Apple Offers iPhone Users Apology, $29 Battery Replacement Deal

Today’s topics include Apple's apology and offer of a replacement deal for tired iPhone batteries; security flaws found in Sonos and Bose internet-connected speakers; IBM's progress in developing the quantum computing technology in its Q Systems; and the new Kubernetes auto-scaling system that Microsoft developed with partner Litbit to right-size machine learning cloud workloads.

In a Dec. 28 letter Apple has apologized for battery life issues that have affected the performance of its iPhones and offered customers a $29 battery replacement deal.

In the letter, Apple stated "we have never—and would never—do anything to intentionally shorten the life of any Apple product, or degrade the user experience to drive customer upgrades.”

The apology and the supporting documentation attempts to regain credibility that was lost after mobile technology researchers revealed that Apple used iOS updates to throttle the performance of older iPhone models to adjust for the reduced charging capacity of their aging batteries. The performance adjustment was done without owners' knowledge or acceptance. The replacement deal allows owners of the iPhone 6 and later to replace the batteries in their phones at a $50 discount.

Trend Micro on Dec. 27 published a 47-page report titled "The Sound of a Targeted Attack," which documents multiple flaws in connected home speakers from Sonos and Bose and provides insight into how attackers can use the vulnerabilities to exploit users. The impacted systems include the Sonos Play:1, Sonos One and Bose SoundTouch systems.

Sonos has already responded to Trend Micro about the findings and has issued an update for its users. Trend Micro also reached out to Bose, but has not yet received a response.

The Sonos flaws could have enabled an attacker to access user information and potentially gain limited control of a device to play songs. Trend Micro also found that there was an unauthenticated status site page being served by Sonos devices. The unfortunate truth of IoT connected devices is that they can represent a potential unauthorized entry point into a network if not properly secured.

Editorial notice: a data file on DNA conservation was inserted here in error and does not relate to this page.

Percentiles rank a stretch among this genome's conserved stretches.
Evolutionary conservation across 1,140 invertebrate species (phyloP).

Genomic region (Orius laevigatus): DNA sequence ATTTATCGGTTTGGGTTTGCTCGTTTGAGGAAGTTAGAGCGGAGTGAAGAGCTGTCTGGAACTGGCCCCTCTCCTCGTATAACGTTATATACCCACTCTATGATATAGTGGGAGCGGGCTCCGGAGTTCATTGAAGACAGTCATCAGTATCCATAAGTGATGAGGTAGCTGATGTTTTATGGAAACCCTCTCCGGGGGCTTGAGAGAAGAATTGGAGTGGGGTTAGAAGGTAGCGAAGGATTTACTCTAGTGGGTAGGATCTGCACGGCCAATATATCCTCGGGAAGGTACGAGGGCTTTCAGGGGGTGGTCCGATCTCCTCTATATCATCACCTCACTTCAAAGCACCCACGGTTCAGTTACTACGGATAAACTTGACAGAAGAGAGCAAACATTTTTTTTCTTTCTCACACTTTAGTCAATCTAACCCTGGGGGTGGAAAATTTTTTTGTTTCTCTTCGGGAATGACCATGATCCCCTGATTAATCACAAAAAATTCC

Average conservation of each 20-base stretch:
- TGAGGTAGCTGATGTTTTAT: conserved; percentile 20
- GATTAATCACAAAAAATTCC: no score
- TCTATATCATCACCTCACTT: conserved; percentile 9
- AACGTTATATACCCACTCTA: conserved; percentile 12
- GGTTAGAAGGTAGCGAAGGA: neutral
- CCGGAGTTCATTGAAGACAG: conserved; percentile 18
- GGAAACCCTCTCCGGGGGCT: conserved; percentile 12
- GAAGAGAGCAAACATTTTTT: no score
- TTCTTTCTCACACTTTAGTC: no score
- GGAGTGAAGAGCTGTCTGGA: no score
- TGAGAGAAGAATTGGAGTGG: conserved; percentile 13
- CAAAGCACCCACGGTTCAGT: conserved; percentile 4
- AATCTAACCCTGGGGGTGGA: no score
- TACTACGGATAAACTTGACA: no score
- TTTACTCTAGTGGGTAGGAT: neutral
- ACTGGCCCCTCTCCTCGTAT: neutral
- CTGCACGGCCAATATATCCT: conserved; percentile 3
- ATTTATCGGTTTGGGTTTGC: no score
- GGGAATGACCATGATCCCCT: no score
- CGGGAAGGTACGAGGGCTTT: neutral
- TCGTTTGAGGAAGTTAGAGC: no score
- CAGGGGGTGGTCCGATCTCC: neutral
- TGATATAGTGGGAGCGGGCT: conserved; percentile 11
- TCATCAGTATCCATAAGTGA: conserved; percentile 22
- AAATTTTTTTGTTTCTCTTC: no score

Throughout 2017, IBM has made major investments in quantum computing. In March, they rolled out IBM Q, a quantum computing environment accessible via the IBM Cloud platform and an API that enables Quantum Experience users to run sophisticated experiments in the cloud-based quantum environment.

In November, IBM announced that the first Q systems available online will have a 20-qubit processor and that engineers will upgrade the systems throughout 2018. They also created an operational prototype 50-qubit processor, which will run in the next generation of IBM Q systems. Earlier this month, IBM unveiled the first dozen businesses, including prominent financial services and auto-maker companies that will have early access to the IBM Q quantum computing system.

Dario Gil, vice president of AI and IBM Q, said “We are currently in a period of history when we can prepare for a future where quantum computers offer a clear computational advantage for solving important problems that are currently intractable.”

Microsoft has unveiled a new auto-scaling system that uses Kubernetes to expand or shrink the amount of cloud-computing resources required for machine learning training workloads. The system was developed in partnership with Litbit, a San Jose, Calif., technology startup that uses internet of things data to create "AI Personas" that workplaces can use to augment the capabilities of their employees based on their collective experiences and know-how.

Litbit discovered that AI training workloads loads varied wildly, since customers train their personas at different times. Microsoft and Litbit settled on Kubernetes partly because of its proven cluster management technology, but also because of the strong community support the cloud project had attracted in a few short years.

The auto-scaling system has been running for four months and has enabled Litbit to scale to up to 40 nodes at a time and seamlessly downsize when demand abated.

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